‘Are you prepared?’ were words spoken during prayer in the first church service I went to at Walton Baptist church at the beginning of this summer. They were issued as a challenge; and it’s a challenge that has stuck with me during a summer of thinking about just what the future might hold.
In that first service looking at Mark 1, everyone had an opportunity to draw something of what they were thinking about in relation to the passage, give their drawing a title, and then share this title with everyone else. People’s titles included ‘Leave all Behind‘, ‘Let’s go somewhere else‘, and ‘We gave up and you gave us all‘.
It struck me that the phrase ‘are you prepared?’, shared before the passage was read and thought about, actually fit well with people’s reflections on the scripture looked at.
And it strikes me now as I think about what I might like to do with my life, that a life of faith is not about building a life of security. There is sacrifice and movement and dependency and fulfilment. And there is a security of hope and peace but not of material wealth or property or of belonging to a particular place.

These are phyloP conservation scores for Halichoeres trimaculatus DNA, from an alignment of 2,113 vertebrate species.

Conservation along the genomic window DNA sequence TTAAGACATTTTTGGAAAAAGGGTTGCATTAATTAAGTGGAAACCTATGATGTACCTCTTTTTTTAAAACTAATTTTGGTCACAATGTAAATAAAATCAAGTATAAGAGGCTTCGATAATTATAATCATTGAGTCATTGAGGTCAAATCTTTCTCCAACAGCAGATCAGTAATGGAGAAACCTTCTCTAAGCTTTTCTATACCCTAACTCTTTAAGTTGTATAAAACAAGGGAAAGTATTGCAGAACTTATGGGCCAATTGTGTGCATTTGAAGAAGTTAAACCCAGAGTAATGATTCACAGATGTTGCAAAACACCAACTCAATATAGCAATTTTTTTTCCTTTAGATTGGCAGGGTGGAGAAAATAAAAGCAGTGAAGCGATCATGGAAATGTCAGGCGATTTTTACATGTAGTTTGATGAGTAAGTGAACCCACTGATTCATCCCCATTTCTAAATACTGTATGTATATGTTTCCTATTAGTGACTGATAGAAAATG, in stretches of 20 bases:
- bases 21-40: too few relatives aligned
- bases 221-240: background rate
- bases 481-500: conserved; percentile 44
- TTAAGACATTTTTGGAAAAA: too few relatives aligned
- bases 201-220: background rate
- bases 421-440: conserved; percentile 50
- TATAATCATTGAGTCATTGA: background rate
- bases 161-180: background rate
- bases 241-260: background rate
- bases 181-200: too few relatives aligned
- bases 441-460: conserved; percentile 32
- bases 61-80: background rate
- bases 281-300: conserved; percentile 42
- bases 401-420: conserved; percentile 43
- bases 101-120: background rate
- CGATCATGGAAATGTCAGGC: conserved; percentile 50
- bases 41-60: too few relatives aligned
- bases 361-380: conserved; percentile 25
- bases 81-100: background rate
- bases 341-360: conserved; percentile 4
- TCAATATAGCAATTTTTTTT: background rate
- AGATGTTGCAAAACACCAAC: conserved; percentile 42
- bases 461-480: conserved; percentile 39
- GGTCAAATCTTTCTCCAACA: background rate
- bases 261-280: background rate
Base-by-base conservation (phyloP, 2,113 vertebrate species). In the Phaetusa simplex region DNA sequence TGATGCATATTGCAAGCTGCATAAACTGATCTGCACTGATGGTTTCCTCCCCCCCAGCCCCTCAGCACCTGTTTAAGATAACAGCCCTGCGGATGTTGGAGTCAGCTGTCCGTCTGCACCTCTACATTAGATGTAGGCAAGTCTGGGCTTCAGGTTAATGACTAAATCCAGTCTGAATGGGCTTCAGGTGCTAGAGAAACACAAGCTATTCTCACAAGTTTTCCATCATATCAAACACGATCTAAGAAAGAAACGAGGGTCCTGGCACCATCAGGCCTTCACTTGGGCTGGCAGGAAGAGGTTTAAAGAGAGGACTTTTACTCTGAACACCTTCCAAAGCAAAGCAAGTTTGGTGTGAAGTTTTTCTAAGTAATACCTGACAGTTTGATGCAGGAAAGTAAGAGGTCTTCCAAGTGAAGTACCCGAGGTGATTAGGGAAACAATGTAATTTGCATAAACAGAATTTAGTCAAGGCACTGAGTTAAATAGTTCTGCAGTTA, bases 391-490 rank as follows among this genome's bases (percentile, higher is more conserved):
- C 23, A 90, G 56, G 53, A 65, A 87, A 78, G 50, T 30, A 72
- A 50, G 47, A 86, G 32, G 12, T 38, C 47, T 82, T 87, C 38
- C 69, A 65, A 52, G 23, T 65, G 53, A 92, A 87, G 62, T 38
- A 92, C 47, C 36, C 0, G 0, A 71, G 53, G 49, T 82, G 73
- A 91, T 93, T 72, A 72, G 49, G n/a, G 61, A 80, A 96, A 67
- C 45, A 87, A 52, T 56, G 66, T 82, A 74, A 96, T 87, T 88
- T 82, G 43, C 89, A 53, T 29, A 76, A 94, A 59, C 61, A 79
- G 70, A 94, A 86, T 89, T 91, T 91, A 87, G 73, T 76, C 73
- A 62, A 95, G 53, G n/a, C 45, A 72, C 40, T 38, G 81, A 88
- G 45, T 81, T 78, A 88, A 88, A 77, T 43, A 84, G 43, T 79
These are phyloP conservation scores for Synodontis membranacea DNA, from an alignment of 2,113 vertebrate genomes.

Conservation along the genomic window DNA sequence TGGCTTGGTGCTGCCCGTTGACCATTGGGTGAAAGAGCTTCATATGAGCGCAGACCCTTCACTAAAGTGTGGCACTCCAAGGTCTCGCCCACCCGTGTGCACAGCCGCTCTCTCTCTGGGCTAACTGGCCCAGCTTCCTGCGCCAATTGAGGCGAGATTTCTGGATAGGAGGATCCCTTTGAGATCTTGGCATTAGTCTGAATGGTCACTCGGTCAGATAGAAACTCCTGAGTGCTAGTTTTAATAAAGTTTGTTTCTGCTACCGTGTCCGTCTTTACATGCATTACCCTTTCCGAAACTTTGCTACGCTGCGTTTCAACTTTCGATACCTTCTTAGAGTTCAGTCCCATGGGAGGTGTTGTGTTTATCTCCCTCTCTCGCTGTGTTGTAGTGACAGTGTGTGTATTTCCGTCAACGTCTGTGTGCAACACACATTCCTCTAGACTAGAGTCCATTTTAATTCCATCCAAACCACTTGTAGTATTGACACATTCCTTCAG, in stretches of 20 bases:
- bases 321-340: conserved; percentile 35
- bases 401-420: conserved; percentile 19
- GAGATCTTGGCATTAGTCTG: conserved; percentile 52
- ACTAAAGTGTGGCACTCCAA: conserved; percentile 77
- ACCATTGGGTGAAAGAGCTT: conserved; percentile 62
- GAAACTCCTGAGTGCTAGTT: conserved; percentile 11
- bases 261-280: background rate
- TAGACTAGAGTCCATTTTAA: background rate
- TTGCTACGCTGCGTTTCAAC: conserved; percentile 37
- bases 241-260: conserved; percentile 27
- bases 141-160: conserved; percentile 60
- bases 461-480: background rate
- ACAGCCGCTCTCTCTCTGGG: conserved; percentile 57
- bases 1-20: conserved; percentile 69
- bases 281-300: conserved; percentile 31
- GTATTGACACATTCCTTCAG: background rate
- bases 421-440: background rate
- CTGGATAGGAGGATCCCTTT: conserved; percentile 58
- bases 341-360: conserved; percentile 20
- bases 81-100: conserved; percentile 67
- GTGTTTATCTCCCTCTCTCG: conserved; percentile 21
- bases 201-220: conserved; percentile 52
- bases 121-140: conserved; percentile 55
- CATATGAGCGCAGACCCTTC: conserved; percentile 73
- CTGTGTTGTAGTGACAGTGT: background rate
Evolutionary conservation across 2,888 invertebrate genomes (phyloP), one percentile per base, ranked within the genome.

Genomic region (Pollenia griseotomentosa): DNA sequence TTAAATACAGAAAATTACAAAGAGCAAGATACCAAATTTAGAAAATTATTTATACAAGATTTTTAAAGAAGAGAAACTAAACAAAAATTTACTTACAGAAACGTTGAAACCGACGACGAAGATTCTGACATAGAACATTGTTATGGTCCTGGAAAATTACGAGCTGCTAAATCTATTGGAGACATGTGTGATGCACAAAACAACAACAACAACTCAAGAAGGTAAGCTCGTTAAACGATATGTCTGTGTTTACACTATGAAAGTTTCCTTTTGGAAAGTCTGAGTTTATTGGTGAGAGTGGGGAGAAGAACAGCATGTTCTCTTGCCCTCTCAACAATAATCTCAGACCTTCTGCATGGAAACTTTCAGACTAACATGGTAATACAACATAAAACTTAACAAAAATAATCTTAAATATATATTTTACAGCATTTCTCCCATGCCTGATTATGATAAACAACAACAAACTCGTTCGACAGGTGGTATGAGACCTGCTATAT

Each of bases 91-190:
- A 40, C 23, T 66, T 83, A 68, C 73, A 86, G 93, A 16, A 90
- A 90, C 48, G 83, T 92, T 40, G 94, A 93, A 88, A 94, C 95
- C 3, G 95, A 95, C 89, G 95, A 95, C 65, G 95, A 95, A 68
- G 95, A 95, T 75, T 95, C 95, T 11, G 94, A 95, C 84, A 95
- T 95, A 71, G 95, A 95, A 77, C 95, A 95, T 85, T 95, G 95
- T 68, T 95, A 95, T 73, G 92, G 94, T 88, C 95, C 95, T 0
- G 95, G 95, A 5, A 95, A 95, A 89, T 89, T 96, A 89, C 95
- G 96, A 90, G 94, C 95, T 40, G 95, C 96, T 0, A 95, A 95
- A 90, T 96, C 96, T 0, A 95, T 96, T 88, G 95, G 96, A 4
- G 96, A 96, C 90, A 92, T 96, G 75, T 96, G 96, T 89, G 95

Am I prepared?
One of Bob Jeffrey’s Selected writings contains the following extract (source unknown, see Vincent 1969 or Shannahan 2016):
Jesus’ Movement is a Movement designed to prepare people and the world itself to act in the light of the Kingdom of God. We do not see the Kingdom, acquire it, build it, or enjoy it. What we do is join a Movement which looks for it, acts if it already existed, takes hold of its final reality and embodies bits of it now.
Faith is movement, it is not static.
Am I prepared?
On the Sunday a couple of weeks back when I was staying in Cheltenham, I went to church with my hosts Ray and Alison. where Matthew 13:44 was spoken about:
‘The kingdom of heaven is like treasure hidden in a field. When a man found it, he hid it again, and then in his joy went and sold all he had and bought that field’
Being committed to Christ sometimes means being prepared to be uncommitted to all else. And that is no easy thing.
But what was shared on that Sunday in Cheltenham in relation to that passage, was that it works both ways round.
Firstly, the kingdom is treasure such that we can give up all else and not lose. Even though we will not own the treasure – for possession of the field only grants access to, but not possession of, the treasure – it will be our delight.
Secondly, we are the treasure of God. He was prepared to give all that he had, to leave heaven for Earth, to suffer in ways we do not comprehend, to buy the field. And with purchase of the field he did not buy ownership of us, but only the possibility of relationship should we choose.
In the best sort of relationship, both sides freely give fully of themselves.
Here one side already, unconditionally, has.
God was and is, and will always be, prepared.
Am I prepared?